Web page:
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Tunku Kurshiah College Now Offering IB Diploma Programme

Last update: 08/04/2016
By Nur Natasha Aida Ismail

NILAI (Bernama) -- Tunku Kurshiah College (TKC) is finally able to offer the IB Diploma programme after two years of preparation and providing facilities that meet the standard set by the International Baccalaureate Organisation (IBO).

In March 2016, TKC became the second elite school after the Malay College Kuala Kangsar (MCKK) to offer the programme as well as becoming the first all-girls school to do so.

Headmistress Hamizan A. Hamid said the school, located in Bandar Enstek here, is one of 69 fully residential schools selected by the Education Ministry's Fully Residential and Excellence Schools Management Division to offer the programme.


The college will be accepting 50 students in its first cohort and they will be able to enroll when registration opens in June.

"Interested students need to have obtained 7As in the SPM examinations with credits in English and Bahasa Melayu. They need to be highly competent, physically active and enjoy challenges because they would ultimately be placed in universities abroad. We want them to be able to quickly adapt to their environment later on.

"The programme is not only open to TKC students but also those from other schools but they must meet the stipulated requirements, she said.

Hamizan said the pre-university programme is from an IBO, based in Geneva, Switzerland. It is conducted fully in English with the exception of the Malay A subject.


The four-semester programme is spread over two years and costs RM50,000. Its goals is to produce world-class leaders who excel academically and are as involved with community service.

"The cost covers lodging, tuition fees and meals. It is a service oriented-programme and thus is much cheaper than other private institutions that seek profits when offering such programmes.

"We are actively promoting the programme to encourage sponsors to fund students for the programme, particularly for students who find the fees beyond their means would need to get a sponsorship to join, she said.


The nine subjects offered under the IB programme are Malay A, Mathematics High Level (HL), Mathematics Standard Level (SL), English B, History, Visual Arts, Chemistry, Business Management and Physics with three additional compulsory components namely Theory of Knowledge, Creativity, Activity, Service (CAS) and Extended Essay.

Hamizan said the IB Diploma programme is different from the A-Level programme because the latter has a curriculum that focuses on written work, studying and sitting for an exam with a maximum of four subjects.

The IB Diploma programme, on the other hand, requires students to complete a course in theoretical knowledge, community service and a 4,000-word essay, she explained.

"Our mission is to build our students' profile, which is why we emphasise on individual development. Our focus is not only on curricular advancements but their contributions in projects and programmes with the community, whether in the school or outside.

"From there students can develop the required skills and expertise. By the end of the programme they will become students who are lifelong learners and independent learners through research, critical thinking and creativity," she said.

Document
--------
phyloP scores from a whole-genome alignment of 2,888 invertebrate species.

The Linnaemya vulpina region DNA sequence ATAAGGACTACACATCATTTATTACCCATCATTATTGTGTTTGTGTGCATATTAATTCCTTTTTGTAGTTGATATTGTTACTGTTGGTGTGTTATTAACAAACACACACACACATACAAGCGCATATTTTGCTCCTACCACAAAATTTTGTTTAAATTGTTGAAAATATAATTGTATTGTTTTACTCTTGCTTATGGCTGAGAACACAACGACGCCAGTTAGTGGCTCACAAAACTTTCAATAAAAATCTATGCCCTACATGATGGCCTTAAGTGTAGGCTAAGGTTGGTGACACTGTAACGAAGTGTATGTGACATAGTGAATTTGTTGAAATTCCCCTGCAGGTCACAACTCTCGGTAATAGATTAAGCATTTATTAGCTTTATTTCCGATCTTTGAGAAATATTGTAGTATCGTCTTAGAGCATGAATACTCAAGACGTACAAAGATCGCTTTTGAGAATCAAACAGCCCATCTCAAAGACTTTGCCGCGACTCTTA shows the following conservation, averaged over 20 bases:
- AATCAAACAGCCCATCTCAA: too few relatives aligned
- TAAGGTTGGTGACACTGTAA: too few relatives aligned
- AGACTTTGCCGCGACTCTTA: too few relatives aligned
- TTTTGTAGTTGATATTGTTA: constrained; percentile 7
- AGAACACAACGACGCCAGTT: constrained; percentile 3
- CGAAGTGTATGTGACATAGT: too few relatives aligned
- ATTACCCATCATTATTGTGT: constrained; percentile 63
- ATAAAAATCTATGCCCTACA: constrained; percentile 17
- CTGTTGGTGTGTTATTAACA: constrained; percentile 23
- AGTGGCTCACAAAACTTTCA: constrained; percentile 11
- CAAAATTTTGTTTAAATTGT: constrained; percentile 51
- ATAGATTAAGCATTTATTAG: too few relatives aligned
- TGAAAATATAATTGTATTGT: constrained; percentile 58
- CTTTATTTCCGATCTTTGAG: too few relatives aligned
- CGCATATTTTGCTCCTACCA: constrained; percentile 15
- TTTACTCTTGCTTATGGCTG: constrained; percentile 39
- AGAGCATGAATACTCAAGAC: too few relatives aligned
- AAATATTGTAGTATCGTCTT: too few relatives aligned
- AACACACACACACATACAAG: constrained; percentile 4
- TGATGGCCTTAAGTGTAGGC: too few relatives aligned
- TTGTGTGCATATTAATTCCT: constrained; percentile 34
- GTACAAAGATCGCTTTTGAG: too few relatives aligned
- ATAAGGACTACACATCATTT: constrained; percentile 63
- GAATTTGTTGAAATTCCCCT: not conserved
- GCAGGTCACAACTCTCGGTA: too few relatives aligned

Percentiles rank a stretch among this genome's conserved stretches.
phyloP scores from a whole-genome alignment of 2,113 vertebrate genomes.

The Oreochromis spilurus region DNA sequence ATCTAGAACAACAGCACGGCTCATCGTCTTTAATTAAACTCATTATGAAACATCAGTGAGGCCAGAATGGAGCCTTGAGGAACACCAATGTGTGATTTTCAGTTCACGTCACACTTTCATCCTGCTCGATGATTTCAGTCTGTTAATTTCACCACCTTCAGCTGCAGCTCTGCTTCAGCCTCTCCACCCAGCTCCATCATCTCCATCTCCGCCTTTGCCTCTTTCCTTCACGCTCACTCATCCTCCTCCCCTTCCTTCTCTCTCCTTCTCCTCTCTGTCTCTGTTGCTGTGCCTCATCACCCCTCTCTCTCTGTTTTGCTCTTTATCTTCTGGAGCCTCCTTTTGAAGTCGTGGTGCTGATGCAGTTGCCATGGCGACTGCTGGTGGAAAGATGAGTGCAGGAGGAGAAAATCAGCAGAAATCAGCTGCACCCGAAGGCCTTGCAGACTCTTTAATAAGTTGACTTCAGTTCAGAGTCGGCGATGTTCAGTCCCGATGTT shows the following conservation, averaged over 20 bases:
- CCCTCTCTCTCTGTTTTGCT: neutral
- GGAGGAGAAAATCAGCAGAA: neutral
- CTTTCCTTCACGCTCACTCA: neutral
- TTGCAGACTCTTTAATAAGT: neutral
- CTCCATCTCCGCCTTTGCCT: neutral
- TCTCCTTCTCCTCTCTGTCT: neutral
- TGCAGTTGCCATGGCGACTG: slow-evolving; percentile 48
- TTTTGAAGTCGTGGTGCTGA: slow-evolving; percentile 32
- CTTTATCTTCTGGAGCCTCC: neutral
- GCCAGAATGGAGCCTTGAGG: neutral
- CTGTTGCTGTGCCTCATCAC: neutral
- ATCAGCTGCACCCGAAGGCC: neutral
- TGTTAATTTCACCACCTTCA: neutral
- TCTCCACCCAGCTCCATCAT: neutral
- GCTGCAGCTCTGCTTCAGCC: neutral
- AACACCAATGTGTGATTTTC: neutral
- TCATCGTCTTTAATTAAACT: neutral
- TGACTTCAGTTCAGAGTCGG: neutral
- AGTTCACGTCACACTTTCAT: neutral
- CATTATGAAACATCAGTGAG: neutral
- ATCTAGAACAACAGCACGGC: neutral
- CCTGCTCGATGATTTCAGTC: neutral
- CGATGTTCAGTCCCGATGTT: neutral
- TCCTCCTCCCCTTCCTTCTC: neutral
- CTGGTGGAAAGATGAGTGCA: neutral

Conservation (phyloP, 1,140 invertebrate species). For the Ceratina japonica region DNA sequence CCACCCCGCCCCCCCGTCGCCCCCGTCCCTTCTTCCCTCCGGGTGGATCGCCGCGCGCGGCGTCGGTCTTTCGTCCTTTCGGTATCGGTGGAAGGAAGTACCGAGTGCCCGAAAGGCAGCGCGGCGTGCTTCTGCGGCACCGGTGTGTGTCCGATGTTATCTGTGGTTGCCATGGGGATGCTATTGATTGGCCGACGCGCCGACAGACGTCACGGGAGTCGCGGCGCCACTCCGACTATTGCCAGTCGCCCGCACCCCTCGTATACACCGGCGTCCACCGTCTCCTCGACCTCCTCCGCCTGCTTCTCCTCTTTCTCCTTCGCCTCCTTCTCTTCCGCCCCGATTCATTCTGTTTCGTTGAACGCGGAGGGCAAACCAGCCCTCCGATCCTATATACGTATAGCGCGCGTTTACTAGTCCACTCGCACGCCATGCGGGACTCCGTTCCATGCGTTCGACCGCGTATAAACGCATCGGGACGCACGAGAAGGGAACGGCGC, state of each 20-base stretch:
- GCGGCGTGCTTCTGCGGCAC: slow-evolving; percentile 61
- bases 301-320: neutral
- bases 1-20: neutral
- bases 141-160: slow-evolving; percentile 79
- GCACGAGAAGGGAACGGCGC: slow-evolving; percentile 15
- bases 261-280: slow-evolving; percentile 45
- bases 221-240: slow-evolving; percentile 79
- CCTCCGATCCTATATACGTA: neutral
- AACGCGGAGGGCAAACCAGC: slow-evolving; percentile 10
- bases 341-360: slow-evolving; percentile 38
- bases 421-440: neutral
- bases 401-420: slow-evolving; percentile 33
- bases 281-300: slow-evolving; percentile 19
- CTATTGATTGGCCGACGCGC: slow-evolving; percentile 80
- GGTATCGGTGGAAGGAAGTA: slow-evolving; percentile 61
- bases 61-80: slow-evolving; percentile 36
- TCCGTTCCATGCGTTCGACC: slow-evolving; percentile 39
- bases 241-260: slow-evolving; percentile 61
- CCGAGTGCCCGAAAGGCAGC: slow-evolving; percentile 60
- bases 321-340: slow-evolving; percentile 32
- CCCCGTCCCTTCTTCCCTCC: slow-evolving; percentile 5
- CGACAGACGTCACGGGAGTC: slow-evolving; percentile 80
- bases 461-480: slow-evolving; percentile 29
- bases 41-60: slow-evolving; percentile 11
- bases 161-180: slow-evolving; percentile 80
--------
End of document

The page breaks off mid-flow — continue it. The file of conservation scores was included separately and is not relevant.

Bernama toured the college and found that the facilities provided were indeed world-class.

Its library is at par with those at universities. Its laboratories are equipped with high safety features such as fireproof tables while its classrooms are equipped with Apple TV and a viewing room like that of a mini theatre.

These world-class facilities, such as the 'one student one gadget learning' through the use of iPads are in preparation for the Middle Years Programme International Baccalaureate, which will see TKC recognised as an IB World School or a fully IB school that caters to students from Form One to the Diploma level.

TKC is currently in the running to become an 'Apple Distinguished School', a designation reserved for schools that meet criteria for innovation, leadership and educational excellence, in addition to demonstrating Apple's vision of exemplary learning environments.

It will then become the only Malaysian government school with access to Apple's education software and gadgets.

Meanwhile, the diploma programme coordinator Hafitah Baharuddin said 12 teachers have been selected for programme.

"We have a stringent selection process and the teachers were chosen according to qualifications stipulated by the IBO and will be interviewed by the Malaysian Education Ministry, she explained.

She said after the selection, the headmistress had to attend a category one workshop in Hong Kong. The selected teachers, meanwhile, had to go through two years of preparation in learning the concept of IB education.

"The teachers then attend a three-day workship organised by the IBO before they can become certified," she explained.


According to Hafitah, IB diploma students are in high demand by over 1,200 international universities in the United States, United Kingdom and Australia due to their unique concept of learning and potential for producing research as exhibited through their extended essays.

"Though we aim to place our students in universities abroad, we still maintain local values with our tagline 'World Class Education With A Local Touch'. Our students understand that they are citizens with a responsibility towards Malaysia," she said.

The TKC Parent-Teacher Association president Datuk Nasir Ali was enthused with the recognition.

He said the programme enabled SPM leavers who were still unsure of what field to pursue in to weigh in their options while studying.

"The programme allows for a wider option upon graduation, unlike the A-Levels where students would have to select a field and follow through."